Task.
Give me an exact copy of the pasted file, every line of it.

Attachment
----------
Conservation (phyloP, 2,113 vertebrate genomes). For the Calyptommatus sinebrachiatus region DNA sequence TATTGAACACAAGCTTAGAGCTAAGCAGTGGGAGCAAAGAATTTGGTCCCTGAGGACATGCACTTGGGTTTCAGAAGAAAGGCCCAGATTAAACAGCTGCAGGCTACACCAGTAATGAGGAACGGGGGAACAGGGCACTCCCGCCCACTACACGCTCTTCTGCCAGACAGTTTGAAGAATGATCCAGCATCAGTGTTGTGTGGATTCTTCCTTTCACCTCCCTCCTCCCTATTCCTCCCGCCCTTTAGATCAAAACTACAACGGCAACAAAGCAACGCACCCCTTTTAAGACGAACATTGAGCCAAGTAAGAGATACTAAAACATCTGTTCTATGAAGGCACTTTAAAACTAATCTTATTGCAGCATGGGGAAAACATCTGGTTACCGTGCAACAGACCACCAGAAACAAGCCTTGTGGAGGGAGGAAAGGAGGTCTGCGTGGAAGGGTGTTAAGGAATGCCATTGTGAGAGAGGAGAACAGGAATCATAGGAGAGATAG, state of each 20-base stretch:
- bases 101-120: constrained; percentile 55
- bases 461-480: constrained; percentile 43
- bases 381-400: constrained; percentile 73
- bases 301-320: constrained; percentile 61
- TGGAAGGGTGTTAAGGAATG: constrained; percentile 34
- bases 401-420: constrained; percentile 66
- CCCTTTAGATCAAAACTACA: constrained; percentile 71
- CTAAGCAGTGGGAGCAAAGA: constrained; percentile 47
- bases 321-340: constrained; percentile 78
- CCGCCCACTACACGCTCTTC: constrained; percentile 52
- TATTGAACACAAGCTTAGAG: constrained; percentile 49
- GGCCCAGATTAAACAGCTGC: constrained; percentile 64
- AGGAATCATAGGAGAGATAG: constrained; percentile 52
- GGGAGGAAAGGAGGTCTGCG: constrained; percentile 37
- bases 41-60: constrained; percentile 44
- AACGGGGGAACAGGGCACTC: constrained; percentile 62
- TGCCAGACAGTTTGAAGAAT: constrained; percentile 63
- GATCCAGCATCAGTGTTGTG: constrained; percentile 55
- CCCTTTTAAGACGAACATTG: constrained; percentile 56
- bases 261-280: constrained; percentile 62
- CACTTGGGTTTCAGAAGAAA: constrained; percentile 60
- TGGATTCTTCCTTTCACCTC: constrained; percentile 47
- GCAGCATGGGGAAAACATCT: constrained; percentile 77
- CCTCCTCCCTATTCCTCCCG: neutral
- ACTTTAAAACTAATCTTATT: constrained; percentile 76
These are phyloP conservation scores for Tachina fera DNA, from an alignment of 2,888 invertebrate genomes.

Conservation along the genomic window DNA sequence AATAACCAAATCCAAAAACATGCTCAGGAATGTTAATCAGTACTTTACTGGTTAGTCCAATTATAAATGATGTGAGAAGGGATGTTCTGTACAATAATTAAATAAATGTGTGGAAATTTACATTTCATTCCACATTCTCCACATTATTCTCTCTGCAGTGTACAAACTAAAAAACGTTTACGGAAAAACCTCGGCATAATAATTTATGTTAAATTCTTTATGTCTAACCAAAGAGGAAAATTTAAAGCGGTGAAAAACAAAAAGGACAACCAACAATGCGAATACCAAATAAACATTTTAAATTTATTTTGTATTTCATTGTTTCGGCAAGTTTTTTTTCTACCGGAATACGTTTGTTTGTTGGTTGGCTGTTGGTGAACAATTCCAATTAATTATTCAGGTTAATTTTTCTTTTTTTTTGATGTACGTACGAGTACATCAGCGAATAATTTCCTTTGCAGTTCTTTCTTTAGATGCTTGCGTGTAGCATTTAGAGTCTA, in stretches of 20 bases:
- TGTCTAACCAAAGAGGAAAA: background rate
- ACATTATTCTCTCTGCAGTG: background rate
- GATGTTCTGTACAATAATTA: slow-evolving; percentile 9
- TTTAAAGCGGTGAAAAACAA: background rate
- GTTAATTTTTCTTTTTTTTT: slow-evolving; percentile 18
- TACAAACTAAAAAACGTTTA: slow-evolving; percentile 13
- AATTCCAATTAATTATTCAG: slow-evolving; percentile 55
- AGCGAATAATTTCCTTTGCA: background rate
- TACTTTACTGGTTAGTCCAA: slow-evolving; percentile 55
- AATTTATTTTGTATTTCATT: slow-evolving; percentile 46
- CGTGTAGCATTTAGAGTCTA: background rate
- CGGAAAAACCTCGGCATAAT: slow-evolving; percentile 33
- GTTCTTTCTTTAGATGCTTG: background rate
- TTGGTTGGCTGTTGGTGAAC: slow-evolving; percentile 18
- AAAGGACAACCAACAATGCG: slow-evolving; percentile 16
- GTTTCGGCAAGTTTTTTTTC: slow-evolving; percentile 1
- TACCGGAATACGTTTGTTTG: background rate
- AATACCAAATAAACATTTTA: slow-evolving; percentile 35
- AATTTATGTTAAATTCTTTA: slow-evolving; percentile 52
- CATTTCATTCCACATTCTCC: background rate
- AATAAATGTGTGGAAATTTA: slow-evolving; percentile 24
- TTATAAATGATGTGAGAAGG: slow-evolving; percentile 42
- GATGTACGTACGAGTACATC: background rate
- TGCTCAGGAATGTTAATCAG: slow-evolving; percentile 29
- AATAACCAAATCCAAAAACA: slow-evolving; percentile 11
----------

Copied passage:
Conservation (phyloP, 2,113 vertebrate genomes). For the Calyptommatus sinebrachiatus region DNA sequence TATTGAACACAAGCTTAGAGCTAAGCAGTGGGAGCAAAGAATTTGGTCCCTGAGGACATGCACTTGGGTTTCAGAAGAAAGGCCCAGATTAAACAGCTGCAGGCTACACCAGTAATGAGGAACGGGGGAACAGGGCACTCCCGCCCACTACACGCTCTTCTGCCAGACAGTTTGAAGAATGATCCAGCATCAGTGTTGTGTGGATTCTTCCTTTCACCTCCCTCCTCCCTATTCCTCCCGCCCTTTAGATCAAAACTACAACGGCAACAAAGCAACGCACCCCTTTTAAGACGAACATTGAGCCAAGTAAGAGATACTAAAACATCTGTTCTATGAAGGCACTTTAAAACTAATCTTATTGCAGCATGGGGAAAACATCTGGTTACCGTGCAACAGACCACCAGAAACAAGCCTTGTGGAGGGAGGAAAGGAGGTCTGCGTGGAAGGGTGTTAAGGAATGCCATTGTGAGAGAGGAGAACAGGAATCATAGGAGAGATAG, state of each 20-base stretch:
- bases 101-120: constrained; percentile 55
- bases 461-480: constrained; percentile 43
- bases 381-400: constrained; percentile 73
- bases 301-320: constrained; percentile 61
- TGGAAGGGTGTTAAGGAATG: constrained; percentile 34
- bases 401-420: constrained; percentile 66
- CCCTTTAGATCAAAACTACA: constrained; percentile 71
- CTAAGCAGTGGGAGCAAAGA: constrained; percentile 47
- bases 321-340: constrained; percentile 78
- CCGCCCACTACACGCTCTTC: constrained; percentile 52
- TATTGAACACAAGCTTAGAG: constrained; percentile 49
- GGCCCAGATTAAACAGCTGC: constrained; percentile 64
- AGGAATCATAGGAGAGATAG: constrained; percentile 52
- GGGAGGAAAGGAGGTCTGCG: constrained; percentile 37
- bases 41-60: constrained; percentile 44
- AACGGGGGAACAGGGCACTC: constrained; percentile 62
- TGCCAGACAGTTTGAAGAAT: constrained; percentile 63
- GATCCAGCATCAGTGTTGTG: constrained; percentile 55
- CCCTTTTAAGACGAACATTG: constrained; percentile 56
- bases 261-280: constrained; percentile 62
- CACTTGGGTTTCAGAAGAAA: constrained; percentile 60
- TGGATTCTTCCTTTCACCTC: constrained; percentile 47
- GCAGCATGGGGAAAACATCT: constrained; percentile 77
- CCTCCTCCCTATTCCTCCCG: neutral
- ACTTTAAAACTAATCTTATT: constrained; percentile 76
These are phyloP conservation scores for Tachina fera DNA, from an alignment of 2,888 invertebrate genomes.

Conservation along the genomic window DNA sequence AATAACCAAATCCAAAAACATGCTCAGGAATGTTAATCAGTACTTTACTGGTTAGTCCAATTATAAATGATGTGAGAAGGGATGTTCTGTACAATAATTAAATAAATGTGTGGAAATTTACATTTCATTCCACATTCTCCACATTATTCTCTCTGCAGTGTACAAACTAAAAAACGTTTACGGAAAAACCTCGGCATAATAATTTATGTTAAATTCTTTATGTCTAACCAAAGAGGAAAATTTAAAGCGGTGAAAAACAAAAAGGACAACCAACAATGCGAATACCAAATAAACATTTTAAATTTATTTTGTATTTCATTGTTTCGGCAAGTTTTTTTTCTACCGGAATACGTTTGTTTGTTGGTTGGCTGTTGGTGAACAATTCCAATTAATTATTCAGGTTAATTTTTCTTTTTTTTTGATGTACGTACGAGTACATCAGCGAATAATTTCCTTTGCAGTTCTTTCTTTAGATGCTTGCGTGTAGCATTTAGAGTCTA, in stretches of 20 bases:
- TGTCTAACCAAAGAGGAAAA: background rate
- ACATTATTCTCTCTGCAGTG: background rate
- GATGTTCTGTACAATAATTA: slow-evolving; percentile 9
- TTTAAAGCGGTGAAAAACAA: background rate
- GTTAATTTTTCTTTTTTTTT: slow-evolving; percentile 18
- TACAAACTAAAAAACGTTTA: slow-evolving; percentile 13
- AATTCCAATTAATTATTCAG: slow-evolving; percentile 55
- AGCGAATAATTTCCTTTGCA: background rate
- TACTTTACTGGTTAGTCCAA: slow-evolving; percentile 55
- AATTTATTTTGTATTTCATT: slow-evolving; percentile 46
- CGTGTAGCATTTAGAGTCTA: background rate
- CGGAAAAACCTCGGCATAAT: slow-evolving; percentile 33
- GTTCTTTCTTTAGATGCTTG: background rate
- TTGGTTGGCTGTTGGTGAAC: slow-evolving; percentile 18
- AAAGGACAACCAACAATGCG: slow-evolving; percentile 16
- GTTTCGGCAAGTTTTTTTTC: slow-evolving; percentile 1
- TACCGGAATACGTTTGTTTG: background rate
- AATACCAAATAAACATTTTA: slow-evolving; percentile 35
- AATTTATGTTAAATTCTTTA: slow-evolving; percentile 52
- CATTTCATTCCACATTCTCC: background rate
- AATAAATGTGTGGAAATTTA: slow-evolving; percentile 24
- TTATAAATGATGTGAGAAGG: slow-evolving; percentile 42
- GATGTACGTACGAGTACATC: background rate
- TGCTCAGGAATGTTAATCAG: slow-evolving; percentile 29
- AATAACCAAATCCAAAAACA: slow-evolving; percentile 11